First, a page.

Dexter Boniface

Posts Tagged ‘Correa’

Bolivarian Populism and Democratic Governance: A Poor Record

In Bolivia, Ecuador, Honduras, Nicaragua, Venezuela on June 21, 2011 at 8:13 am

The recent election of Ollanta Humala as President of Peru has once again raised the spectre of Hugo Chavez’s brand of Bolivarian Populism spreading to yet another South American country. Similarly, the recent release of a secret diplomatic cable outlining a pact between Honduran President Porfirio Lobo and Chavez has rekindled fears that Venezuela continues to exert powerful influence in Central America. Critics of Venezuelan President Hugo Chavez frequently claim that his brand of left-wing populism is incompatible with democracy. In this blogpost, I examine some preliminary evidence in support of this claim.

Source: Arnulfo Franco / AP

The Bolivarian Blueprint

I use the term “Bolivarian Populism” to denote a particular process of political change exemplified by Venezuela under President Hugo Chavez and imitated to different degrees by other left-leaning Latin American presidents, especially Evo Morales (Bolivia) and Rafael Correa (Ecuador) as well as Daniel Ortega (Nicaragua) and Manuel Zelaya (Honduras). This process of political change typically begins, first, with the election of a political outsider who rails against the traditional political party establishment. Once elected into power, the president next calls for the creation of a constituent assembly to re-write the country’s constitution, a process inevitably marked by substantial partisan conflict (particularly between the president and the legislative and judicial branches of government), increased social polarization, and often a serious breakdown in the rule of law. The new constitutions, approved in more or less democratic plebiscites (or, in Nicaragua’s case, modified by dubious procedures), typically enhance the executive’s power by reducing checks and balances and abolishing presidential term limits. Once the new constitution is in place, finally, the president holds new elections to refresh their mandate. This pattern is particularly evident in Venezuela under Chavez (elected 1998, new constitution 1999, new mandates 2000, 2006 and possibly 2012), Bolivia under Morales (elected 2005, constituent assembly 2006-2007, new constitution and mandate 2009, and possible future mandate in 2014) and Ecuador under Correa (elected 2006, constituent assembly 2007, new constitution 2008, new mandate in 2009 and possibly 2013).

The Decline of Freedom

Chavez and other followers of “Bolivarian Populism” frequently claim that radical changes in political structure are required to make their countries more democratic. Yet recent data from Freedom House (an NGO specializing in measuring freedom around the world) suggests that the results of such changes are typically just the opposite. As the chart below indicates, aggregate measures of political rights and civil liberties have dropped (in some cases precipitously) during the tenure of all five of the leaders most closely associated with Bolivarian Populism. Although the Freedom House data is not a perfect measure of democracy (it is, more precisely, a measure of freedom), the gradual decline in political and civil rights in these countries is unambiguous. The decline has arguably been most striking in Venezuela, a case that has been extensively documented by the Inter-American Commission on Human Rights.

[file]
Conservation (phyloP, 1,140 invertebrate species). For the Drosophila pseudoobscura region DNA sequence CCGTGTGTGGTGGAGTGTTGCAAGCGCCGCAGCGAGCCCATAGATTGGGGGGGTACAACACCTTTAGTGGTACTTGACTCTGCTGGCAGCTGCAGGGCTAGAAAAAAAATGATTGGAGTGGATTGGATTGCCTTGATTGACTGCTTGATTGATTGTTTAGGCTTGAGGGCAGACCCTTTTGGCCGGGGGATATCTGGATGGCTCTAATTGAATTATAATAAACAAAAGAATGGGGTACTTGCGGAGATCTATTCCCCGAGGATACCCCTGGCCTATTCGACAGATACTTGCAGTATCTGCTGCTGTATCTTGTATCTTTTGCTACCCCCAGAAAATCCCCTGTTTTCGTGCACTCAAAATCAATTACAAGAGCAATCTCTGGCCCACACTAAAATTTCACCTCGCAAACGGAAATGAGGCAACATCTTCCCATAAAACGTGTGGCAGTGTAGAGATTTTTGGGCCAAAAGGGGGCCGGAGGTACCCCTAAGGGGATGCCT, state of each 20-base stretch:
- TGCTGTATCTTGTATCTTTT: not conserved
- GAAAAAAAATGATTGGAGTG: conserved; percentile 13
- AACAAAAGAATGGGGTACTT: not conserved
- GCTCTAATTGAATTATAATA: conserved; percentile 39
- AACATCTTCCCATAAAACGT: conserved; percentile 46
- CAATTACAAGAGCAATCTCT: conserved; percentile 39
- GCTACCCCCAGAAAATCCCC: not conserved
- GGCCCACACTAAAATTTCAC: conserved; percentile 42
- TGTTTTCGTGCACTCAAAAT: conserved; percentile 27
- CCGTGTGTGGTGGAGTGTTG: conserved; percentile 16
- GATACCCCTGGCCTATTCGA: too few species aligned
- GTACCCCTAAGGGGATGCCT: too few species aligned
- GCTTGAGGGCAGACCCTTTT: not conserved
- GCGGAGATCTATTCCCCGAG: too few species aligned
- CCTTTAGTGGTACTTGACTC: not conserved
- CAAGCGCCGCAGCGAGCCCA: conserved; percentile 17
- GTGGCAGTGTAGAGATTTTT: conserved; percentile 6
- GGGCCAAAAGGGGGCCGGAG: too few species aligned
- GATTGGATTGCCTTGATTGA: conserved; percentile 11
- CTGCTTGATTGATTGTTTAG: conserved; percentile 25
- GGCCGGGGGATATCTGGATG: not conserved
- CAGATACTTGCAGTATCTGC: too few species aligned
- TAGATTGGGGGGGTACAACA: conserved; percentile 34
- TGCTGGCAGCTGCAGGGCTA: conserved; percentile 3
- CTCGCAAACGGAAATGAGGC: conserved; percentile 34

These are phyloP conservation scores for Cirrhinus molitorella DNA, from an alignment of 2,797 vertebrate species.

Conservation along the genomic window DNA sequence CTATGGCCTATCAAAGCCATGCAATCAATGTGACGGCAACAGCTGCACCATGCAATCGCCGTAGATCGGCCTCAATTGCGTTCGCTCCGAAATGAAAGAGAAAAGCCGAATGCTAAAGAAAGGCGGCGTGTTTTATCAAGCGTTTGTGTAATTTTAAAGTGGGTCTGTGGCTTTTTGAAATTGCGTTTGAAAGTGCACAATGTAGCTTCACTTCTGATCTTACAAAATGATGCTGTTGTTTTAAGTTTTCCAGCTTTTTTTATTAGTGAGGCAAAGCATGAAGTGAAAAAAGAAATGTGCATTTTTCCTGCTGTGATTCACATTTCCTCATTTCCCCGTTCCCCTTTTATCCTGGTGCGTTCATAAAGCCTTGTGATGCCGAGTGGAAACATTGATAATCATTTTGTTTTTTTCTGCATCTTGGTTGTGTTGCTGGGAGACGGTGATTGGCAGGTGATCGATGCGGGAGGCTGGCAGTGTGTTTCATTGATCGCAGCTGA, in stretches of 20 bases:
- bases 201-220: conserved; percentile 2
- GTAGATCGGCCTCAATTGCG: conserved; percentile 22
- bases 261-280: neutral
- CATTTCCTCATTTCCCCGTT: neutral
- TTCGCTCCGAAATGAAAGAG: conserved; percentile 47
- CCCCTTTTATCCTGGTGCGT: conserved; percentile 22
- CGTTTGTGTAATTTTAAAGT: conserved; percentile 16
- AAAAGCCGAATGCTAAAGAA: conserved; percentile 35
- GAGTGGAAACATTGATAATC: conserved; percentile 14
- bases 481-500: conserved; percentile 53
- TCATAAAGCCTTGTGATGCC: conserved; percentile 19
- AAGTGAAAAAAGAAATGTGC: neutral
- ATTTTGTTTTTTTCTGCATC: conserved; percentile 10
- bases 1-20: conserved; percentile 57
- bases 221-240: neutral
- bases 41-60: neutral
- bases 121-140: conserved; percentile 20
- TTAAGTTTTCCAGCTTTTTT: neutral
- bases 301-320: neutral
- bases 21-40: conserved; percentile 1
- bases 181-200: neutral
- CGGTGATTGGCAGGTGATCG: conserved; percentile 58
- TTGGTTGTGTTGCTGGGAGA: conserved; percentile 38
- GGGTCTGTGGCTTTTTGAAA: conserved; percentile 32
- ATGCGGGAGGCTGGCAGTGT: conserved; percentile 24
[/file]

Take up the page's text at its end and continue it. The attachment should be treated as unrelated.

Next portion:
Source: author's computations based on Freedom House data published in 2011.

The Rise of Corruption 

In addition to championing democracy, the Bolivarian Populists often rail against the endemic corruption of their societies and advocate radical political changes as a key part of the solution. Yet recent evidence from Transparency International (an NGO specializing in measuring perceptions of corruption around the world) suggests that the results of such efforts have been disappointing. In the most recent 2010 survey, for example, Venezuela was found to be the most corrupt country in all of Latin America, followed by Paraguay, Haiti, Honduras, Nicaragua, Ecuador and Bolivia. The results, as Andres Oppenheimer has argued, are not all that surprising. Indeed, as Transparency International’s Alejandro Salas has noted, “In countries such as Venezuela, Ecuador and Bolivia, government leaders have shattered the system of checks and balances. And when there are no watchdogs, you tend to have more arbitrary allocations of funds, and fewer transparent bids for government contracts” (quoted by Oppenheimer).

Conclusion

Although the evidence I have presented here is far from definitive, and the standards by which we should measure the success or failure of the “Bolivarian Revolution” are hotly disputed (a more complete analysis would need, minimally, to include a wide variety of socioeconomic data), recent data support the claim that Chavez’s style of Bolivarian Populism has consistently undermined democratic governance in Latin America.